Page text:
The Fractured Family
Published Jul 1, 2006 12:00 AM
Copyright ©Illustration: David Brinley
When an interdisciplinary team of UCLA faculty and graduate students began a study of 32 Los Angeles households nearly five years ago, they scrutinized their subjects as if the family members were a newly discovered pack of exotic animals.
The work was done for the university's Center on the Everyday Lives of Families (CELF), one of six similar projects sponsored by the Alfred P. Sloan Foundation. It meant excruciatingly detailed observation of the subjects, all middle-class, dual-income families. Moms, dads and their school-age kids were videotaped for several months from the moment they woke until they left for work or school, then again later in the day, until the kids' bedtime. Everything was fair game for interpretation —meals, errands, interactions with the world and each other. Even the families’ homes were studied, mapped and measured, with families shooting their own video tours; up to 1,000 photos were taken of rooms, furniture and "artifacts."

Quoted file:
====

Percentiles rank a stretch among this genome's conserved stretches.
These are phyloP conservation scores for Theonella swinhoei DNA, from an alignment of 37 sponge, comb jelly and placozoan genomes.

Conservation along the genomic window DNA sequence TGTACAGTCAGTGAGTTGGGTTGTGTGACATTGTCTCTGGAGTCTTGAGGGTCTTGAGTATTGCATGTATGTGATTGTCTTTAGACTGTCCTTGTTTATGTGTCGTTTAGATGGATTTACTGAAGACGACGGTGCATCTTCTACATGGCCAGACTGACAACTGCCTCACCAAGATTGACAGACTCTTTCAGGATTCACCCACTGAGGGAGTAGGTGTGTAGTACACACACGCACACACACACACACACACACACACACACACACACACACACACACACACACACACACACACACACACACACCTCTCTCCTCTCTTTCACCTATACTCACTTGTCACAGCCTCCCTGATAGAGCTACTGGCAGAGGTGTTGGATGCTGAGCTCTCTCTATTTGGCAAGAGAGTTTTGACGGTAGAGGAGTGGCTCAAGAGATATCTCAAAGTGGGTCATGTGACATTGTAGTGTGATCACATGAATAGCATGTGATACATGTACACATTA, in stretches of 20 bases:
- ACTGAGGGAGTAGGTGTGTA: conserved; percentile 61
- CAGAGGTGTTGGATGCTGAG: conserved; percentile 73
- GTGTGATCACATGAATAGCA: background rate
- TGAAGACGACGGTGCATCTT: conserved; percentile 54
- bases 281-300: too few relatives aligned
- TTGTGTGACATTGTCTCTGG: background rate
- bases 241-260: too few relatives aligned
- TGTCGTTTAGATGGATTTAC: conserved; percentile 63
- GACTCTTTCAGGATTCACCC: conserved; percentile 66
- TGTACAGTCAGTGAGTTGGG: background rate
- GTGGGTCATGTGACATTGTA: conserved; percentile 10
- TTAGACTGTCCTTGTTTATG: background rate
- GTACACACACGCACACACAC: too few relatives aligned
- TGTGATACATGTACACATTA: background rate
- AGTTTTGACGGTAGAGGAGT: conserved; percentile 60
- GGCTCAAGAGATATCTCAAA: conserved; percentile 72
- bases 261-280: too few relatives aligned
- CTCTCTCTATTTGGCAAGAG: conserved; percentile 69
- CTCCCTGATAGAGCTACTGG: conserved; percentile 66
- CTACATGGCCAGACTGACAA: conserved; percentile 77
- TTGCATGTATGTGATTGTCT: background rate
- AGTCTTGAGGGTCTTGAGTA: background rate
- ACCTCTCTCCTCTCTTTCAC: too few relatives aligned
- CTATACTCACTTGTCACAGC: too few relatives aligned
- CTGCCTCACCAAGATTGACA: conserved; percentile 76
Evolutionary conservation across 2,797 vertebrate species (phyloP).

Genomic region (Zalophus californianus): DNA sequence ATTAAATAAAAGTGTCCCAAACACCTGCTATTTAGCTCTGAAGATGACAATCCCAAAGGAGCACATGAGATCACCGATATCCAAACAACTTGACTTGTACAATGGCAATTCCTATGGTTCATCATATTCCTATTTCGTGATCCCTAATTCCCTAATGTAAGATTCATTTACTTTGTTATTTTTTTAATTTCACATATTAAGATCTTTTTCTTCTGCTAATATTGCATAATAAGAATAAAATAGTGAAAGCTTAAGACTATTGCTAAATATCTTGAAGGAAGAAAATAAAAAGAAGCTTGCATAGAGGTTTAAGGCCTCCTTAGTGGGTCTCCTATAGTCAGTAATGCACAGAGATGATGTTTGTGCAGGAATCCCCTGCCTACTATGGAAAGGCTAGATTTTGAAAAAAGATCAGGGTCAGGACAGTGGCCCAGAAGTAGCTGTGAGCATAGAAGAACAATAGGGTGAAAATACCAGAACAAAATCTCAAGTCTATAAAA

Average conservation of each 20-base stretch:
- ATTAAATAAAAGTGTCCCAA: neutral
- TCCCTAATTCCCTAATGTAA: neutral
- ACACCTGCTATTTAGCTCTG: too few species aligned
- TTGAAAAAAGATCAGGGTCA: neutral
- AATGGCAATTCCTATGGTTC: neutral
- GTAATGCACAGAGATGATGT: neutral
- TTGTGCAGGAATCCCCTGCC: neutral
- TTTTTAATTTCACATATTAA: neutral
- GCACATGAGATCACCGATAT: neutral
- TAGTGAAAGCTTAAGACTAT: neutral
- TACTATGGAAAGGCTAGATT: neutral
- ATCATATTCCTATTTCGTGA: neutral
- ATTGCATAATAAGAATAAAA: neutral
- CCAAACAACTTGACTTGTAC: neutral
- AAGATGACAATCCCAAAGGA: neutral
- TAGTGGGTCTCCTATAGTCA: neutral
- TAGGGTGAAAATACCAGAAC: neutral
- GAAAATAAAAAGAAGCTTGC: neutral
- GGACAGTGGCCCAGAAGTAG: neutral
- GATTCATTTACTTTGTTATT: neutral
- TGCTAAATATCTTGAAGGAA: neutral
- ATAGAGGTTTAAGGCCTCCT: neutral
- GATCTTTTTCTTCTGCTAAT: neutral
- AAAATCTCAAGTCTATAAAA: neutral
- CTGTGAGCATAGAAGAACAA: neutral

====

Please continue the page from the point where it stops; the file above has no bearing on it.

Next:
The approach is not as farfetched as it may seem at first blush. After all, says Elinor Ochs, CELF director and UCLA professor of anthropology, "We can tell a lot about beavers by looking at the dams they build."
The question to be answered here was basic: How was this particular pack of two-legged animals doing? With both parents working "and working a lot," says Ochs, "how do families manage?"